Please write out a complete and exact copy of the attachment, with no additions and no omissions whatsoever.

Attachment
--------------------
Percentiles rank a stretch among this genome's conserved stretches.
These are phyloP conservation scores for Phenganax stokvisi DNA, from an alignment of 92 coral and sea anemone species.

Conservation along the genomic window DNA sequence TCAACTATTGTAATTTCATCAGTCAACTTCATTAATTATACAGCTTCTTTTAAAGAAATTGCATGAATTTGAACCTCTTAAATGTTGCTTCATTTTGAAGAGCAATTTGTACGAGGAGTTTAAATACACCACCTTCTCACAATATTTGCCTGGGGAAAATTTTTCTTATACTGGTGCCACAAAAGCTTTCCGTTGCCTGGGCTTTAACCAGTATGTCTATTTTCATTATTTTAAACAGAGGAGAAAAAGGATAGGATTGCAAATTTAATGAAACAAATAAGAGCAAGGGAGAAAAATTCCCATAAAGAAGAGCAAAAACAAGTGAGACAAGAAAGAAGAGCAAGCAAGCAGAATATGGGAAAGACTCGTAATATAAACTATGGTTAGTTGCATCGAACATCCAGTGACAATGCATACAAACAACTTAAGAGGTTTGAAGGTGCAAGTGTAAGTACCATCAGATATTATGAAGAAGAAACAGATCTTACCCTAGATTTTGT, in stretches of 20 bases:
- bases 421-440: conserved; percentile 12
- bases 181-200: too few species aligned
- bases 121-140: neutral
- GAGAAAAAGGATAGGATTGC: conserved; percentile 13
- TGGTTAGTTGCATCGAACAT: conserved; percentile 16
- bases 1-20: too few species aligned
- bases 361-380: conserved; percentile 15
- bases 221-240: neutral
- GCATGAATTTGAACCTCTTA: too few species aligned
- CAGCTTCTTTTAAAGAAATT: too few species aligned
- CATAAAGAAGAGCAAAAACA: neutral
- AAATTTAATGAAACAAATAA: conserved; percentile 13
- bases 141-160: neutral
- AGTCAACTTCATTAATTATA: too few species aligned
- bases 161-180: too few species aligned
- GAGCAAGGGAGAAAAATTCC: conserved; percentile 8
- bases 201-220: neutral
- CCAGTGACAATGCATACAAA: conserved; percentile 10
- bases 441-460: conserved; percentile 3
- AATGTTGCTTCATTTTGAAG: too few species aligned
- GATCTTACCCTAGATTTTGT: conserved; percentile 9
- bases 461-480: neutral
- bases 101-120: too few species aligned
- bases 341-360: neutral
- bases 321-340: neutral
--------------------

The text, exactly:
Percentiles rank a stretch among this genome's conserved stretches.
These are phyloP conservation scores for Phenganax stokvisi DNA, from an alignment of 92 coral and sea anemone species.

Conservation along the genomic window DNA sequence TCAACTATTGTAATTTCATCAGTCAACTTCATTAATTATACAGCTTCTTTTAAAGAAATTGCATGAATTTGAACCTCTTAAATGTTGCTTCATTTTGAAGAGCAATTTGTACGAGGAGTTTAAATACACCACCTTCTCACAATATTTGCCTGGGGAAAATTTTTCTTATACTGGTGCCACAAAAGCTTTCCGTTGCCTGGGCTTTAACCAGTATGTCTATTTTCATTATTTTAAACAGAGGAGAAAAAGGATAGGATTGCAAATTTAATGAAACAAATAAGAGCAAGGGAGAAAAATTCCCATAAAGAAGAGCAAAAACAAGTGAGACAAGAAAGAAGAGCAAGCAAGCAGAATATGGGAAAGACTCGTAATATAAACTATGGTTAGTTGCATCGAACATCCAGTGACAATGCATACAAACAACTTAAGAGGTTTGAAGGTGCAAGTGTAAGTACCATCAGATATTATGAAGAAGAAACAGATCTTACCCTAGATTTTGT, in stretches of 20 bases:
- bases 421-440: conserved; percentile 12
- bases 181-200: too few species aligned
- bases 121-140: neutral
- GAGAAAAAGGATAGGATTGC: conserved; percentile 13
- TGGTTAGTTGCATCGAACAT: conserved; percentile 16
- bases 1-20: too few species aligned
- bases 361-380: conserved; percentile 15
- bases 221-240: neutral
- GCATGAATTTGAACCTCTTA: too few species aligned
- CAGCTTCTTTTAAAGAAATT: too few species aligned
- CATAAAGAAGAGCAAAAACA: neutral
- AAATTTAATGAAACAAATAA: conserved; percentile 13
- bases 141-160: neutral
- AGTCAACTTCATTAATTATA: too few species aligned
- bases 161-180: too few species aligned
- GAGCAAGGGAGAAAAATTCC: conserved; percentile 8
- bases 201-220: neutral
- CCAGTGACAATGCATACAAA: conserved; percentile 10
- bases 441-460: conserved; percentile 3
- AATGTTGCTTCATTTTGAAG: too few species aligned
- GATCTTACCCTAGATTTTGT: conserved; percentile 9
- bases 461-480: neutral
- bases 101-120: too few species aligned
- bases 341-360: neutral
- bases 321-340: neutral